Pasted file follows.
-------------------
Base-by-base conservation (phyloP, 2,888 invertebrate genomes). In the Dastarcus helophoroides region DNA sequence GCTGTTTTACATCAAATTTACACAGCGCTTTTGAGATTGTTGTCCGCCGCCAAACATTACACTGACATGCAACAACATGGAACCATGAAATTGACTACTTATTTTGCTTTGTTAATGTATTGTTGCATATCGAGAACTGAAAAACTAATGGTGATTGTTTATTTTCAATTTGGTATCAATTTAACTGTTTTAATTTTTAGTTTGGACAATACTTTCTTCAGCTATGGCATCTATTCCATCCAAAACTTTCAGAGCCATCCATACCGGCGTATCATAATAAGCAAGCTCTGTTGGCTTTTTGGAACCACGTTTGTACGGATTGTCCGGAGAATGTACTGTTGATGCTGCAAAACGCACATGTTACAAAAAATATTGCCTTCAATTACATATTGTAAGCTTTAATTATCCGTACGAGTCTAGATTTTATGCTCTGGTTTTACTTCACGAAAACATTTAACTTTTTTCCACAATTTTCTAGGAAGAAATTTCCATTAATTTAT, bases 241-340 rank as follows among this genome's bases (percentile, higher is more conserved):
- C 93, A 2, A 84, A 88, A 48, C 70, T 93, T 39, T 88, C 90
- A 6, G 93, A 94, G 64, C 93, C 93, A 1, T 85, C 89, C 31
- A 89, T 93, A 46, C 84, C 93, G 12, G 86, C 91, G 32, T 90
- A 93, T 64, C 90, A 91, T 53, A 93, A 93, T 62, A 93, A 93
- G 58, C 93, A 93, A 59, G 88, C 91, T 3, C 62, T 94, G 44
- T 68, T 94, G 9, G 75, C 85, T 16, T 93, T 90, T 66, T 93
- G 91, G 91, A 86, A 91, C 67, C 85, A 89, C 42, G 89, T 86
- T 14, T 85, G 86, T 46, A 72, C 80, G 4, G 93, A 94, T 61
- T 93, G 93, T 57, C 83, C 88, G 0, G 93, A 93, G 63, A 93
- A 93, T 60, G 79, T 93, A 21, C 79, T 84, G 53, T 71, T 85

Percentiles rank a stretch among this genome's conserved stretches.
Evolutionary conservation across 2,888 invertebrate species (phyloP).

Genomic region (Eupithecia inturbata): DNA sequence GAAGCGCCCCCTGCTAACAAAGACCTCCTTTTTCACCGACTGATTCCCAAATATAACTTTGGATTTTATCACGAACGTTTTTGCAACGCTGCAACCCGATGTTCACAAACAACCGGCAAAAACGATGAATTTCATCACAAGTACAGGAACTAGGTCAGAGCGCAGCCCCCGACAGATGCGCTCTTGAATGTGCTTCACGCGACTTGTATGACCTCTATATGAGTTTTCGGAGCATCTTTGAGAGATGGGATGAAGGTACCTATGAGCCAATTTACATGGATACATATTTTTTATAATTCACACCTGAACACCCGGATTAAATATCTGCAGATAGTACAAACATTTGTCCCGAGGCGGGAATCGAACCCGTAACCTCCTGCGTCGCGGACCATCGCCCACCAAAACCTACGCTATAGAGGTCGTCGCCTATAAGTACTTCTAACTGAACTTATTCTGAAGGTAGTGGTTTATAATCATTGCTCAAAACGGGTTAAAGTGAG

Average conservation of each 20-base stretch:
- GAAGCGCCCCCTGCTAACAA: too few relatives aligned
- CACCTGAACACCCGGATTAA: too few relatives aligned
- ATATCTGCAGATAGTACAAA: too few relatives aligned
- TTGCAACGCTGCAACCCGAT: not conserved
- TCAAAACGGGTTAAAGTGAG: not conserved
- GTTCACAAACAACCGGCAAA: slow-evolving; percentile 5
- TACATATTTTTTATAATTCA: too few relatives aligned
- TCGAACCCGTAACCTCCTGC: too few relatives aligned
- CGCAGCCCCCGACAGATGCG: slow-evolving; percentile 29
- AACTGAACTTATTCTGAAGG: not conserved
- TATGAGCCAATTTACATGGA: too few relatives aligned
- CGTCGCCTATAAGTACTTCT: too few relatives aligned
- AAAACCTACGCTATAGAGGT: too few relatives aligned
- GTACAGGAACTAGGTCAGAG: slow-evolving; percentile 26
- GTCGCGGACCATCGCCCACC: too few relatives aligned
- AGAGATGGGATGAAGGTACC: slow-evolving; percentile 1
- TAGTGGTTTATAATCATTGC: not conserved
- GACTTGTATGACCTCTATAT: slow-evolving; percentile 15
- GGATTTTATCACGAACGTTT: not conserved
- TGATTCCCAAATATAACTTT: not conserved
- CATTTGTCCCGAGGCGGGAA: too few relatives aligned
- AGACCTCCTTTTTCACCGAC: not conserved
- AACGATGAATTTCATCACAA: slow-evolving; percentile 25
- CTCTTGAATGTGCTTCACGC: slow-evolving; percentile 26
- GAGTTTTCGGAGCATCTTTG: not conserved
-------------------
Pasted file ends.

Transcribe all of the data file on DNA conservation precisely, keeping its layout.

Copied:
Base-by-base conservation (phyloP, 2,888 invertebrate genomes). In the Dastarcus helophoroides region DNA sequence GCTGTTTTACATCAAATTTACACAGCGCTTTTGAGATTGTTGTCCGCCGCCAAACATTACACTGACATGCAACAACATGGAACCATGAAATTGACTACTTATTTTGCTTTGTTAATGTATTGTTGCATATCGAGAACTGAAAAACTAATGGTGATTGTTTATTTTCAATTTGGTATCAATTTAACTGTTTTAATTTTTAGTTTGGACAATACTTTCTTCAGCTATGGCATCTATTCCATCCAAAACTTTCAGAGCCATCCATACCGGCGTATCATAATAAGCAAGCTCTGTTGGCTTTTTGGAACCACGTTTGTACGGATTGTCCGGAGAATGTACTGTTGATGCTGCAAAACGCACATGTTACAAAAAATATTGCCTTCAATTACATATTGTAAGCTTTAATTATCCGTACGAGTCTAGATTTTATGCTCTGGTTTTACTTCACGAAAACATTTAACTTTTTTCCACAATTTTCTAGGAAGAAATTTCCATTAATTTAT, bases 241-340 rank as follows among this genome's bases (percentile, higher is more conserved):
- C 93, A 2, A 84, A 88, A 48, C 70, T 93, T 39, T 88, C 90
- A 6, G 93, A 94, G 64, C 93, C 93, A 1, T 85, C 89, C 31
- A 89, T 93, A 46, C 84, C 93, G 12, G 86, C 91, G 32, T 90
- A 93, T 64, C 90, A 91, T 53, A 93, A 93, T 62, A 93, A 93
- G 58, C 93, A 93, A 59, G 88, C 91, T 3, C 62, T 94, G 44
- T 68, T 94, G 9, G 75, C 85, T 16, T 93, T 90, T 66, T 93
- G 91, G 91, A 86, A 91, C 67, C 85, A 89, C 42, G 89, T 86
- T 14, T 85, G 86, T 46, A 72, C 80, G 4, G 93, A 94, T 61
- T 93, G 93, T 57, C 83, C 88, G 0, G 93, A 93, G 63, A 93
- A 93, T 60, G 79, T 93, A 21, C 79, T 84, G 53, T 71, T 85

Percentiles rank a stretch among this genome's conserved stretches.
Evolutionary conservation across 2,888 invertebrate species (phyloP).

Genomic region (Eupithecia inturbata): DNA sequence GAAGCGCCCCCTGCTAACAAAGACCTCCTTTTTCACCGACTGATTCCCAAATATAACTTTGGATTTTATCACGAACGTTTTTGCAACGCTGCAACCCGATGTTCACAAACAACCGGCAAAAACGATGAATTTCATCACAAGTACAGGAACTAGGTCAGAGCGCAGCCCCCGACAGATGCGCTCTTGAATGTGCTTCACGCGACTTGTATGACCTCTATATGAGTTTTCGGAGCATCTTTGAGAGATGGGATGAAGGTACCTATGAGCCAATTTACATGGATACATATTTTTTATAATTCACACCTGAACACCCGGATTAAATATCTGCAGATAGTACAAACATTTGTCCCGAGGCGGGAATCGAACCCGTAACCTCCTGCGTCGCGGACCATCGCCCACCAAAACCTACGCTATAGAGGTCGTCGCCTATAAGTACTTCTAACTGAACTTATTCTGAAGGTAGTGGTTTATAATCATTGCTCAAAACGGGTTAAAGTGAG

Average conservation of each 20-base stretch:
- GAAGCGCCCCCTGCTAACAA: too few relatives aligned
- CACCTGAACACCCGGATTAA: too few relatives aligned
- ATATCTGCAGATAGTACAAA: too few relatives aligned
- TTGCAACGCTGCAACCCGAT: not conserved
- TCAAAACGGGTTAAAGTGAG: not conserved
- GTTCACAAACAACCGGCAAA: slow-evolving; percentile 5
- TACATATTTTTTATAATTCA: too few relatives aligned
- TCGAACCCGTAACCTCCTGC: too few relatives aligned
- CGCAGCCCCCGACAGATGCG: slow-evolving; percentile 29
- AACTGAACTTATTCTGAAGG: not conserved
- TATGAGCCAATTTACATGGA: too few relatives aligned
- CGTCGCCTATAAGTACTTCT: too few relatives aligned
- AAAACCTACGCTATAGAGGT: too few relatives aligned
- GTACAGGAACTAGGTCAGAG: slow-evolving; percentile 26
- GTCGCGGACCATCGCCCACC: too few relatives aligned
- AGAGATGGGATGAAGGTACC: slow-evolving; percentile 1
- TAGTGGTTTATAATCATTGC: not conserved
- GACTTGTATGACCTCTATAT: slow-evolving; percentile 15
- GGATTTTATCACGAACGTTT: not conserved
- TGATTCCCAAATATAACTTT: not conserved
- CATTTGTCCCGAGGCGGGAA: too few relatives aligned
- AGACCTCCTTTTTCACCGAC: not conserved
- AACGATGAATTTCATCACAA: slow-evolving; percentile 25
- CTCTTGAATGTGCTTCACGC: slow-evolving; percentile 26
- GAGTTTTCGGAGCATCTTTG: not conserved